Learn about 4 top ways to cut power in potentially dangerous situations
Being able to break a dangerous circuit quickly is a crucial safety feature of mains wiring in the home. However, the fault conditions that can damage appliances or cause an electrical fire are often different to those that can potentially kill a person. Here are the big 4 safety solutions.
What is an RCD?
An RCD (residual current device) is designed to prevent harm to people. It compares the current flowing through the active and neutral wires; if a person touches a live wire, or if there is a fault that could cause electrocution, this causes an imbalance between the active and neutral. An RCD breaks the circuit within milliseconds, fast enough to prevent cardiac arrest. Always plug in a standalone or inline RCD when using power points that might not be running through the RCDs in a home's electrical switchboard.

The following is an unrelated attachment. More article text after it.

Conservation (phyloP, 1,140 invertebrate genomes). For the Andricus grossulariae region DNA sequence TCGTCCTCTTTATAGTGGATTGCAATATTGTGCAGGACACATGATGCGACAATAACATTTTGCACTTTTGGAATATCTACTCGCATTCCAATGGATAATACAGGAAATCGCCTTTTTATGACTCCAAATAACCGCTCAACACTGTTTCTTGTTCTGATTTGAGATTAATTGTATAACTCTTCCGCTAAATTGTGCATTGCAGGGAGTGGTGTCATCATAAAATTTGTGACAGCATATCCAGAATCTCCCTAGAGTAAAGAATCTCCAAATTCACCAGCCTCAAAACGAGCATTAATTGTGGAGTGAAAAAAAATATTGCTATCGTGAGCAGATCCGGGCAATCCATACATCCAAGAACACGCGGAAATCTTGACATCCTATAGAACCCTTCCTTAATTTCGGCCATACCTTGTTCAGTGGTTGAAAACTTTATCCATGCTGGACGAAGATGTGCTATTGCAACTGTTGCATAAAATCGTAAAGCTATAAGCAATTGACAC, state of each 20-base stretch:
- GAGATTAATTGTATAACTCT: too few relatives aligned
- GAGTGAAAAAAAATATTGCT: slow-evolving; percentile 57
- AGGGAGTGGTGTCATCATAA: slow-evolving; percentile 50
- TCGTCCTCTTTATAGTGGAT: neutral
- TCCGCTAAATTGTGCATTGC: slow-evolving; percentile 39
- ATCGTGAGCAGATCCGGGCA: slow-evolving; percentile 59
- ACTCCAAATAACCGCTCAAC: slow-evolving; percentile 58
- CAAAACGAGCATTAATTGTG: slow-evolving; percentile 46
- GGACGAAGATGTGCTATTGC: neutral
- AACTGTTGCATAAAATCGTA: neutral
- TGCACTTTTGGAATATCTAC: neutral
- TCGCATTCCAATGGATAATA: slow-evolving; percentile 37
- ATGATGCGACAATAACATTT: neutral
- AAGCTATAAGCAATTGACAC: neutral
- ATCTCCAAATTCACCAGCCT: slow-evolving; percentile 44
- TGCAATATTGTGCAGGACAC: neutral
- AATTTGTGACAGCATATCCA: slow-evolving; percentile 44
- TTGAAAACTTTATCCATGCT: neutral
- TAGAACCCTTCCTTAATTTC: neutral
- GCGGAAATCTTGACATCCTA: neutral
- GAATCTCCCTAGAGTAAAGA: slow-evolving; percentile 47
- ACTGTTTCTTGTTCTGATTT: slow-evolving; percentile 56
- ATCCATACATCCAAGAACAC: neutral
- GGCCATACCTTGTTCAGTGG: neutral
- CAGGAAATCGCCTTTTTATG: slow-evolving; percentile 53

Performing a similar function to wire fuses, circuit breakers are designed to prevent electrical fires and damage to wiring. They disconnect the power supply in response to an excessive level of current flowing through the wiring, which could melt components inside appliances and start fires. They are not intended to cut the power quickly enough to save a person from harm.
Most powerboards feature a resettable circuit breaker that shuts off the supply if the appliances connected to it are drawing a dangerously high level of current. This is known as overload protection, and it's important because excessive current through a powerboard can cause it to overheat and start a fire.
What about fuses?
Wire fuses are designed to overheat and melt when excess current flows through them, breaking the circuit. They are no longer commonly used in domestic applications, but still popular for automotive use. The shock from a faulty 12V accessory is unlikely to kill you, but if the wiring that supplies your car stereo overheats and the insulation melts, you're going to be faced with a fire risk and a very expensive repair bill.